RECORDING WEEK: Although they're most commonly used for vocals, pretty much any melodic instrument can be double/triple tracked as a harmony.
Learn how to record them in four easy steps.
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Step 1: Although we typically associate harmonising with vocals, any melodic part is fair game, and the techniques involved are similar. Much like double tracking, the first thing to do is to make sure your core melody part is compiled and edited well, and in time and in tune.
Step 2: Decide which musical parts to add. They could be above or below the main melody and will need to follow the chord changes in the song. Also decide if you want to fully harmonise the melody – quite unusual – or add harmonies to specific phrases, which is more typical.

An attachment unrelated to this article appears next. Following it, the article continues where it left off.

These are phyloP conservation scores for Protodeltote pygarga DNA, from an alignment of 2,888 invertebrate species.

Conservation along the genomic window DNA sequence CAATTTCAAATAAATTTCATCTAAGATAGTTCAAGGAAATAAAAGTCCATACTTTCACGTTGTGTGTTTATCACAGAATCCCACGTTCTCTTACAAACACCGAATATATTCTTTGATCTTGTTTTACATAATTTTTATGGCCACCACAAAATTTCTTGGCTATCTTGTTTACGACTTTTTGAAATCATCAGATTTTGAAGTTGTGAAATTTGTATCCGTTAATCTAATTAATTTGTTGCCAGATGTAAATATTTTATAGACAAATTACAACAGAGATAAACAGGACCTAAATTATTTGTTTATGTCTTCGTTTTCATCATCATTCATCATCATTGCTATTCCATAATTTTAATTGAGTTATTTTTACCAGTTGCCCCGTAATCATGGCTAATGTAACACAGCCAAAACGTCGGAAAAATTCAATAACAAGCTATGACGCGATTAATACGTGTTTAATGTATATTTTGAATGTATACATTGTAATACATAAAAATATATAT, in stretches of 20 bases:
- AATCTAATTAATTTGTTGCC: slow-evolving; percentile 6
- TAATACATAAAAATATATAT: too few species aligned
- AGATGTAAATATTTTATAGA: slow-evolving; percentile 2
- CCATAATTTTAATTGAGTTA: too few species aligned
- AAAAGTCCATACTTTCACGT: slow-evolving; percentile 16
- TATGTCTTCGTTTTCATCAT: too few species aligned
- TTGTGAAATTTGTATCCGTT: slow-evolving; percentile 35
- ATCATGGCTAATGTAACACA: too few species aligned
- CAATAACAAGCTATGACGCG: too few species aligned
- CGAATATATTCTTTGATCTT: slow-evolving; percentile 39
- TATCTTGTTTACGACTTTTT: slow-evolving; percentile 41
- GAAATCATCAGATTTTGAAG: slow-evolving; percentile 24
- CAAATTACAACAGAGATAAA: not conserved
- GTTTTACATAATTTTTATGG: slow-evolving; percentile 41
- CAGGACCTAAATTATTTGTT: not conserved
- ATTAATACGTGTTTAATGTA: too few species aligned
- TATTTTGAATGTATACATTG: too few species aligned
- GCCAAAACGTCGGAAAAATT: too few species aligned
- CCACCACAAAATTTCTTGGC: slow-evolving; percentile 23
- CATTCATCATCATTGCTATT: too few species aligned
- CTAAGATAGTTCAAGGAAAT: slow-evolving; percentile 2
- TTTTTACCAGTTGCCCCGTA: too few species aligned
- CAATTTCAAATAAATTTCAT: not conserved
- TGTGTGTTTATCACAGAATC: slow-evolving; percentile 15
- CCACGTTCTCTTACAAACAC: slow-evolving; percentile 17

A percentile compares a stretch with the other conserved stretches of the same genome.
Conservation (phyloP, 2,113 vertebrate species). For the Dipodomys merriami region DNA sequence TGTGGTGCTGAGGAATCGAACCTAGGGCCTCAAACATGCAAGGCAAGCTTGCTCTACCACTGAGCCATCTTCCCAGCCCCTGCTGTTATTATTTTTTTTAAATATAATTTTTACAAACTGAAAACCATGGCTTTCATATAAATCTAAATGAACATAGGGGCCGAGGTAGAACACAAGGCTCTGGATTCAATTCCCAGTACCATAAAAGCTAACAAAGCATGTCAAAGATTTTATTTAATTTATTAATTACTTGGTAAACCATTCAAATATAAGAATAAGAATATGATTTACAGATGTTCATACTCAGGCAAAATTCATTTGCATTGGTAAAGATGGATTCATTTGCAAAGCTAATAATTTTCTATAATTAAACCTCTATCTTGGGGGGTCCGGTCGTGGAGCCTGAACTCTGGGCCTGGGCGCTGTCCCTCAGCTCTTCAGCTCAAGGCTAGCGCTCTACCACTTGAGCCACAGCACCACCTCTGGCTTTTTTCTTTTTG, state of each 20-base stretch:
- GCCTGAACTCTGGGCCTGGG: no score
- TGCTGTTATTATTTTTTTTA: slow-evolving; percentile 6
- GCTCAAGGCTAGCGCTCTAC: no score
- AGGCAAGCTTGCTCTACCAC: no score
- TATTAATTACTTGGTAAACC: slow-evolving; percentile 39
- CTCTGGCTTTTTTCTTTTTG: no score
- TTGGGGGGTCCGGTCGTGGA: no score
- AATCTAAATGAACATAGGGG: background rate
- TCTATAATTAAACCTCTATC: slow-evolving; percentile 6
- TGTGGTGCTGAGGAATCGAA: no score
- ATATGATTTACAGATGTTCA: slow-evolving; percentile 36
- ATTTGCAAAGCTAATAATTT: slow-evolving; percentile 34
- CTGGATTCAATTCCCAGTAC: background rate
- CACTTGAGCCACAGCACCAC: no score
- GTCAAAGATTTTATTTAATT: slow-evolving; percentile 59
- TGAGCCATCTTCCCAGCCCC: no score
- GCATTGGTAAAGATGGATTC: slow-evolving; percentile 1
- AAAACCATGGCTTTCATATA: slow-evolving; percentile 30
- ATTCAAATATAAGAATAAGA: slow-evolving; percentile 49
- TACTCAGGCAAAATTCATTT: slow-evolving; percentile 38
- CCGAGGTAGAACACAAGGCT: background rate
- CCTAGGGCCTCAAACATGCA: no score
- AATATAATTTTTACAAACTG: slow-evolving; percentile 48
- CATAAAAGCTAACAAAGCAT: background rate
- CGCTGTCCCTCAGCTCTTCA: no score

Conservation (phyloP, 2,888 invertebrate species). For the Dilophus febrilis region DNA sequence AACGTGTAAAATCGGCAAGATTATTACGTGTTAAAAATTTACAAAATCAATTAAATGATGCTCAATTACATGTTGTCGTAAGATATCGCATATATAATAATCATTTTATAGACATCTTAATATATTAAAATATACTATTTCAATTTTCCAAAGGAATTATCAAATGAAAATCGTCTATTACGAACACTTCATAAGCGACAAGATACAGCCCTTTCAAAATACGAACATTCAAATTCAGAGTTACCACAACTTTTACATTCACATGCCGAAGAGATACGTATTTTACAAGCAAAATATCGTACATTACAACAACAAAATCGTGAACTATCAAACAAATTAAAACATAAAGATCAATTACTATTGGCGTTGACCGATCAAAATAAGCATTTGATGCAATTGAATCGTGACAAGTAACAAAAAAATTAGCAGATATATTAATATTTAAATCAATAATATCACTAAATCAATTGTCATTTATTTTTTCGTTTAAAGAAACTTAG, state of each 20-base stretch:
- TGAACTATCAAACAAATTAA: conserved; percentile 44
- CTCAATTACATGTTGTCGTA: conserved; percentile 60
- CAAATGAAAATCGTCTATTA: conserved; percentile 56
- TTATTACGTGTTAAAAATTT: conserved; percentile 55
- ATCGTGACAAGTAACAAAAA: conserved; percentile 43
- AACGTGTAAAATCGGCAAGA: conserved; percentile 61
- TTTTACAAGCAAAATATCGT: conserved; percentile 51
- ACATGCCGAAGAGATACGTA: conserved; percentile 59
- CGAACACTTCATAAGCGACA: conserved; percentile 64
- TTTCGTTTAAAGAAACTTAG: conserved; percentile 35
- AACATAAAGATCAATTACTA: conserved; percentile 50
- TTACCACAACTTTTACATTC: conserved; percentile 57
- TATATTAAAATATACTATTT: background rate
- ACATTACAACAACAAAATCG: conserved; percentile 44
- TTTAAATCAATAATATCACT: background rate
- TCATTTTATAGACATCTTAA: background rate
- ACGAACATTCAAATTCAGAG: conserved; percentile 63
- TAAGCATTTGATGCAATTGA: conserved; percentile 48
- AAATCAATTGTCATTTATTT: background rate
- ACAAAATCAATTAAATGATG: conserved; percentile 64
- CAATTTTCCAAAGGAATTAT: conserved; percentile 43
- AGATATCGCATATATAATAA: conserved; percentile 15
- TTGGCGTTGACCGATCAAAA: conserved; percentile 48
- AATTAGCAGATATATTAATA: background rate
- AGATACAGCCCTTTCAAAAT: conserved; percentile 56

Step 3: Set up the cue mix so that you can hear both the harmony you’re adding and the core melody. This not only helps with timing, but also reveals straight away if the harmony is going to work both against the melody and in the context of the song.
Step 4: Finally, you’ll probably have to follow the same compiling technique you used for the core melody. Harmonies usually play a supporting role, with their levels balanced below the main melody. Checking them in context will make the editing and compiling task quicker.